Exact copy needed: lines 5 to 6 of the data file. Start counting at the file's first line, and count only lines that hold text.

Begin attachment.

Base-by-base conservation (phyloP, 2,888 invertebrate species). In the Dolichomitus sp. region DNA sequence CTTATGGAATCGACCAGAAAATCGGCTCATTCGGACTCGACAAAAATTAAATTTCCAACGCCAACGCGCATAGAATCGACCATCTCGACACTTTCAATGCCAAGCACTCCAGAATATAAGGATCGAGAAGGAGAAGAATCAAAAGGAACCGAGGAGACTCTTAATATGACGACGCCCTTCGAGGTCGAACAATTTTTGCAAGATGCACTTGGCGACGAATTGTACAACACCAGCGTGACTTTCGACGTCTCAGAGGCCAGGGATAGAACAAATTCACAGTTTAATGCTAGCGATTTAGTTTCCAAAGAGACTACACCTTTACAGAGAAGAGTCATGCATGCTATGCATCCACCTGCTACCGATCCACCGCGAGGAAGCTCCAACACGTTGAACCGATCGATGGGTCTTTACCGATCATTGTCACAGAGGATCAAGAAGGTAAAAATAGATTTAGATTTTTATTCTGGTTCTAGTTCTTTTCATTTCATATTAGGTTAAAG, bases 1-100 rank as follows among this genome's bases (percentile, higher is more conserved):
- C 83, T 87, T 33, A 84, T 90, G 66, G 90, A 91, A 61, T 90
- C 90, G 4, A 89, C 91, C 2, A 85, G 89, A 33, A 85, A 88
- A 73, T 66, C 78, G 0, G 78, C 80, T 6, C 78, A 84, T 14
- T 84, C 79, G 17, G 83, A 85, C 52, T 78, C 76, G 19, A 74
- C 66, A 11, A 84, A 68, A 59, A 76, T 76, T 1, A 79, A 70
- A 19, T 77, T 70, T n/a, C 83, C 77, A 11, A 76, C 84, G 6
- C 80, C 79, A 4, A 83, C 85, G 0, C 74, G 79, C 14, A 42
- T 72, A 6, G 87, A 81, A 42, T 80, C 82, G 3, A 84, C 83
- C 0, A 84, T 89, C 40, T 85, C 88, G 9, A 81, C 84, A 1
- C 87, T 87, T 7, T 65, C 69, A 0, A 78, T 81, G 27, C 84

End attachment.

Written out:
- T 84, C 79, G 17, G 83, A 85, C 52, T 78, C 76, G 19, A 74
- C 66, A 11, A 84, A 68, A 59, A 76, T 76, T 1, A 79, A 70